kordes

History of Kordes

Kordes Family

Board of Directors. Image ©Kordes

History of Kordes

W. KORDES’ SÖHNE (Kordes® Roses) is one of the global leaders in the breeding and production of roses. It specializes in rose varieties for garden use, commercial cut flowers, and potted floral roses. Kordes roses are distributed all around the world.

The rose breeding and the biggest part of plant production of garden roses takes place in Sparrieshoop which is near Hamburg Germany. Here, the breeding programs are subdivided into cut roses for greenhouses, cut roses for seasonal outdoor production, garden roses for use in landscapes and gardens, and miniature roses for indoor use in small pots.

History:

In 1887 in a small town north of Hamburg, Germany called Elmshorn, 22 year old Wilhelm Kordes founded a nursery for the production of rose plants called W. Kordes’ Sohne. He collected roses from many sources for propagation, and became known as a leading rose expert of his time. His business prospered, and in 1918 it was relocated to Sparrieshoop, Germany, where it remains to this day. In time, Wilhelm II and his brother Herman joined their father in his business. Herman focused on marketing and production, while, in 1920, Wilhelm II began a program to breed new rose varieties.  This brotherly partnership

Wilhelm Kordes

Wilhelm Kordes. Image ©Kordes.

resulted in vastly expanded production, reaching over one million plants yearly in the late 1930s. And it also resulted in world-wide breeding successes such as Crimson Glory, which came to market in 1935. The company continued to expand into the 1950s and 60s with new greenhouses, modern cold storage facilities and increasing production. In the late ‘50s, the third generation began to lead the company; Reimer Kordes, Herman Kordes II and Werner Kordes, introduced roses such as Iceberg® (KORbin) (1958), Lilli Marleen (1959), Color Wonder (1964) and Westerland (1969). Production reached a peak of over 4 million rose plants a year, making W. Kordes’ Sohne one of the leading rose nurseries in Europe. The ‘70s brought such superstars as Sunsprite (1973), Rosarium Uetersen (1977), and Helmut Schmidt (1979). Another change in management to the 4th generation began in 1988 with Wilhelm Kordes III, Bernd Helms-Kordes, and Tim-Herman Kordes.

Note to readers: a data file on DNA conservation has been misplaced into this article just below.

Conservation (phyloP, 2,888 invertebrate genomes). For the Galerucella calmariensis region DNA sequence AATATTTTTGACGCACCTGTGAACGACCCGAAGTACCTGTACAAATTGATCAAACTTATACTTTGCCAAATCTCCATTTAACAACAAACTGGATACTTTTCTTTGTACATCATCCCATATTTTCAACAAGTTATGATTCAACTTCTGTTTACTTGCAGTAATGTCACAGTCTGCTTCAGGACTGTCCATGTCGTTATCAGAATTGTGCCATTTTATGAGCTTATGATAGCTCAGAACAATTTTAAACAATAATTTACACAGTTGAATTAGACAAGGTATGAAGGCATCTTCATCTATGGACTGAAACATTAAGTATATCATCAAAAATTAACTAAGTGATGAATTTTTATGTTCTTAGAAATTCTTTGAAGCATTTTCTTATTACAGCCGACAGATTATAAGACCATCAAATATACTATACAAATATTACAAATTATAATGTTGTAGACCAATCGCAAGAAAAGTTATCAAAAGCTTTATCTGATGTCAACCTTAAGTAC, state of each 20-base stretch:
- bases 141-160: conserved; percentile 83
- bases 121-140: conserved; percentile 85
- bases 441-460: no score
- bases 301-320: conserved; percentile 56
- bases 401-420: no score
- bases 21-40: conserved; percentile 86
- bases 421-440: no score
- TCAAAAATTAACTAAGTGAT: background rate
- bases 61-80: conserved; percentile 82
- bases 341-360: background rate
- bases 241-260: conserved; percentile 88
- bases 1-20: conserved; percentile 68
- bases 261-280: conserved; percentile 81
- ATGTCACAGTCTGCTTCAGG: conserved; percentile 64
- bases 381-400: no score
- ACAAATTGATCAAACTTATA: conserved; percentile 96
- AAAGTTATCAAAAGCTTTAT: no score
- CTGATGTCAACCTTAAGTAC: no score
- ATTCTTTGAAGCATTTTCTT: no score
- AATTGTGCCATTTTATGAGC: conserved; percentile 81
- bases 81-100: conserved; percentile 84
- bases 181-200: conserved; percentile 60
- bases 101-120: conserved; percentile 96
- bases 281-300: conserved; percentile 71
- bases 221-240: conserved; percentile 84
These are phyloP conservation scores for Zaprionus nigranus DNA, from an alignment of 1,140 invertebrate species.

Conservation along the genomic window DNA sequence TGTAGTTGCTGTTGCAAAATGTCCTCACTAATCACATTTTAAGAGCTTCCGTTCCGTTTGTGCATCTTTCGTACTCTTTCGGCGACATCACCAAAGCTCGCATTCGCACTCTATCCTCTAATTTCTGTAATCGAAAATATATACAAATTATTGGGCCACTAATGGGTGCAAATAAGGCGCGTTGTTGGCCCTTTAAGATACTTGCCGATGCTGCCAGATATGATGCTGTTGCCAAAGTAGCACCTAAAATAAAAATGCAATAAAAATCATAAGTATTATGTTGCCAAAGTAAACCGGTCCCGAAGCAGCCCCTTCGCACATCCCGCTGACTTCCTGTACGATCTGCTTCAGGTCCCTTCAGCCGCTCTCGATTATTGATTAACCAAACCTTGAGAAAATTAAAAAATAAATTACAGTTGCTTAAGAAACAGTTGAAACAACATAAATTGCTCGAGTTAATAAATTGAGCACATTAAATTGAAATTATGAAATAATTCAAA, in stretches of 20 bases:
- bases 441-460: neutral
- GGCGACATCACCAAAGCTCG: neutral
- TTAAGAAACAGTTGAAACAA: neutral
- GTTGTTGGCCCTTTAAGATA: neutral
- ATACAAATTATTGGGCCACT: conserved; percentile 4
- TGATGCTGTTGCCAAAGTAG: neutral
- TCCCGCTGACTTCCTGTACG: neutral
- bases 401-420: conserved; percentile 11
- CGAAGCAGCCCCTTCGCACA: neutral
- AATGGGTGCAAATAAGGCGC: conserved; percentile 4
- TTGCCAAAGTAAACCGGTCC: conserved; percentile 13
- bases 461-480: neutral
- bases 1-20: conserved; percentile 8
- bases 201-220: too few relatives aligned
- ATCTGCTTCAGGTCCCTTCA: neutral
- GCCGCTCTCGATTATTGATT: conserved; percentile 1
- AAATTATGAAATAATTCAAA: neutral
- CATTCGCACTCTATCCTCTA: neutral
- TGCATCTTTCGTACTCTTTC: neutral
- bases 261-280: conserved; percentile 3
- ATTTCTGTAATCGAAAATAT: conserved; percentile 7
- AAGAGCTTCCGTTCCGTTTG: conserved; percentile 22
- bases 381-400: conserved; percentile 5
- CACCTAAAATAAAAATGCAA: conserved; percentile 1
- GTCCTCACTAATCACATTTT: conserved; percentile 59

Currently, the 5th generation including Alexander Kordes, Norman Kordes and John Kordes have joined the family business. Kordes markets roses in more than 30 countries around the world, and they are now readily available here in North America.

The Kordes Breeding Program:

The W. Kordes’ Sohne breeding program is one of the largest in the world.  Before introducing a new rose, Kordes carefully evaluates it for such qualities as color, size, form, vase life, productivity, disease resistance, and fragrance. Every year, using traditional hybridizing methods the Kordes staff creates approximately 1,200,000 new seeds from making crosses. The resulting seeds are harvested and planted for the initial evaluations and selection.

Kordes Rose Nursery circa 1900

Kordes Rose Nursery circa 1900. Image ©Kordes.

Thousands of these are selected for further evaluation and field trials. These trials last more than 7 years, with only a handful or roses being selected for release each year to the public.

In 1990 Kordes made the decision that all garden roses should be naturally healthy and disease resistant. This decision led to having all of the trial fields for garden roses being managed and the roses evaluated without applications of fungicides. So although Kordes’ marketing slogan has always been “The most beautiful roses of the world,” today the word “beautiful” encompasses so much more. The Kordes goals in rose breeding are:

  • disease resistance
  • winter hardiness
  • abundance of flowers
  • fragrance
  • quick repeat bloom
  • self cleaning (spent flowers drop to the ground)
  • rain resistance
  • unique colors and shapes
  • good habit
Kordes research and breeding facilities

Kordes research and breeding facilities. Image ©Kordes.

  • suitability as a cut rose
  • suitability to be grown from cuttings
  • suitability for use in containers

This is an all-encompassing and very ambitious program and given all the characteristics which are evaluated it is easy to see why so much time is spent choosing the right roses for commercial marketing

Rose lovers are always welcome at the rose garden at Kordes.  The gardens are typically in bloom from late June to early September. If you wish to visit while in Germany the garden is located in Sparrieshoop,Germany.

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